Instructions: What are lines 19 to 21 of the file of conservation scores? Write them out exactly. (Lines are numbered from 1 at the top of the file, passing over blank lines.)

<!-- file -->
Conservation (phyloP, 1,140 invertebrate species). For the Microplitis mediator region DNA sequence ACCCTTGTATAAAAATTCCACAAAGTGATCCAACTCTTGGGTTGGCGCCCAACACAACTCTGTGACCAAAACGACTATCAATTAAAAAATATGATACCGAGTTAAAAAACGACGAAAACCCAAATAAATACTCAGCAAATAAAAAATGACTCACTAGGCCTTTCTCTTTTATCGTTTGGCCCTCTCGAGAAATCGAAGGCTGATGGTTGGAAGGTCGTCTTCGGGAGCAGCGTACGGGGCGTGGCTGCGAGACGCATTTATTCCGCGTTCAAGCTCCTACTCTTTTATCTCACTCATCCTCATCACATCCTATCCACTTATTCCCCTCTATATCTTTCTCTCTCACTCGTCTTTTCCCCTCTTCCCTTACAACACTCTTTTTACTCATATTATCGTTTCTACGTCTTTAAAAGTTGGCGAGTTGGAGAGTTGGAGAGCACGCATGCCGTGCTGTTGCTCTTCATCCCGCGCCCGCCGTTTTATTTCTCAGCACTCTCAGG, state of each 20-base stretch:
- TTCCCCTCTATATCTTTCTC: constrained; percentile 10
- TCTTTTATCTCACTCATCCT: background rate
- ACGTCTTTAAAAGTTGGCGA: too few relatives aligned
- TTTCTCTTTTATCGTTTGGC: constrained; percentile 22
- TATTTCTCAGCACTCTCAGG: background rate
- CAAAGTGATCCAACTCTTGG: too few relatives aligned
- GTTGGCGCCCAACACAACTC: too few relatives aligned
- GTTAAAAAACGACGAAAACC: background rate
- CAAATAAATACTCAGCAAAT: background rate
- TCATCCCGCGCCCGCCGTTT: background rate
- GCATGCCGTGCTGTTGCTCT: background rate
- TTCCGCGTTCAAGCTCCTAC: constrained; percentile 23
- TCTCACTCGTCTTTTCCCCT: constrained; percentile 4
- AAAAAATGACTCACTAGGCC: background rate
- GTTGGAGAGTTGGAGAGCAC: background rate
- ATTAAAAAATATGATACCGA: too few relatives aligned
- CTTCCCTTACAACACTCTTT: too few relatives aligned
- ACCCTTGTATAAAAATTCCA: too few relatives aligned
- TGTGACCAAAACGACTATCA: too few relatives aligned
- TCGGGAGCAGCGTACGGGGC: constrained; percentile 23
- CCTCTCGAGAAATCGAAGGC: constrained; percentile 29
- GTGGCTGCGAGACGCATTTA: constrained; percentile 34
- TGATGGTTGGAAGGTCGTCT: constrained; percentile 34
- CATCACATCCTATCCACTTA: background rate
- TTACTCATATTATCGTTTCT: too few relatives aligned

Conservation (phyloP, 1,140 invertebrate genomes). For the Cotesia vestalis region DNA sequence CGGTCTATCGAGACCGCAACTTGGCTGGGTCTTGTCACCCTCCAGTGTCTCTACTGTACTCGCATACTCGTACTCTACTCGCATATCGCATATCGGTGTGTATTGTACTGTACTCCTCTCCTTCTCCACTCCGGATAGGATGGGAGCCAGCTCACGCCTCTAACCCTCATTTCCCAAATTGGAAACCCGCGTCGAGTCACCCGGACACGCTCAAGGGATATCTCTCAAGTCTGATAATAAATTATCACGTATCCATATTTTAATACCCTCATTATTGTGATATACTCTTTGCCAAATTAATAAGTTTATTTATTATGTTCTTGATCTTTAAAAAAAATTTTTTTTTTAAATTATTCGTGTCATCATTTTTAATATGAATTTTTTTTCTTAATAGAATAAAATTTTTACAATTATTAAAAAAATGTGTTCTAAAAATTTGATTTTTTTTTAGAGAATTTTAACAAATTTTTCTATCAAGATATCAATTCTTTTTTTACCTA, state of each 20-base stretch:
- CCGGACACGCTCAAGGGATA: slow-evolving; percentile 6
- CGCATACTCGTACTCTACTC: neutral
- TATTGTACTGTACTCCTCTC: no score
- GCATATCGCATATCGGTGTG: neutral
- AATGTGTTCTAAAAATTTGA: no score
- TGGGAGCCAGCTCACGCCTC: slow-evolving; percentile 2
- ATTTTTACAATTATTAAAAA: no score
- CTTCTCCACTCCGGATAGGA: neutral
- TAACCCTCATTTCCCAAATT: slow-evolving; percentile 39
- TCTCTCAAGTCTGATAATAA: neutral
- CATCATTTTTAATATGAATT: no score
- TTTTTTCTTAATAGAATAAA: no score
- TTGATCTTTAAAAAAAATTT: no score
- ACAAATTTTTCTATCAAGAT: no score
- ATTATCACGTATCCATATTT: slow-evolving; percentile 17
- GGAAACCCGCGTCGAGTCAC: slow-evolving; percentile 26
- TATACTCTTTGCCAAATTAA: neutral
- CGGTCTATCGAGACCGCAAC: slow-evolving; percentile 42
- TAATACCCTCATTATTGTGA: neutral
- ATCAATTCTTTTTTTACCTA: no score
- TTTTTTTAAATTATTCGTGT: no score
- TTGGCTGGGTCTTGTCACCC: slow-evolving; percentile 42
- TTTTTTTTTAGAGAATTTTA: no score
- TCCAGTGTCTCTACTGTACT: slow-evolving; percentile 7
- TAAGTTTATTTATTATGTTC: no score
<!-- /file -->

- ACCCTTGTATAAAAATTCCA: too few relatives aligned
- TGTGACCAAAACGACTATCA: too few relatives aligned
- TCGGGAGCAGCGTACGGGGC: constrained; percentile 23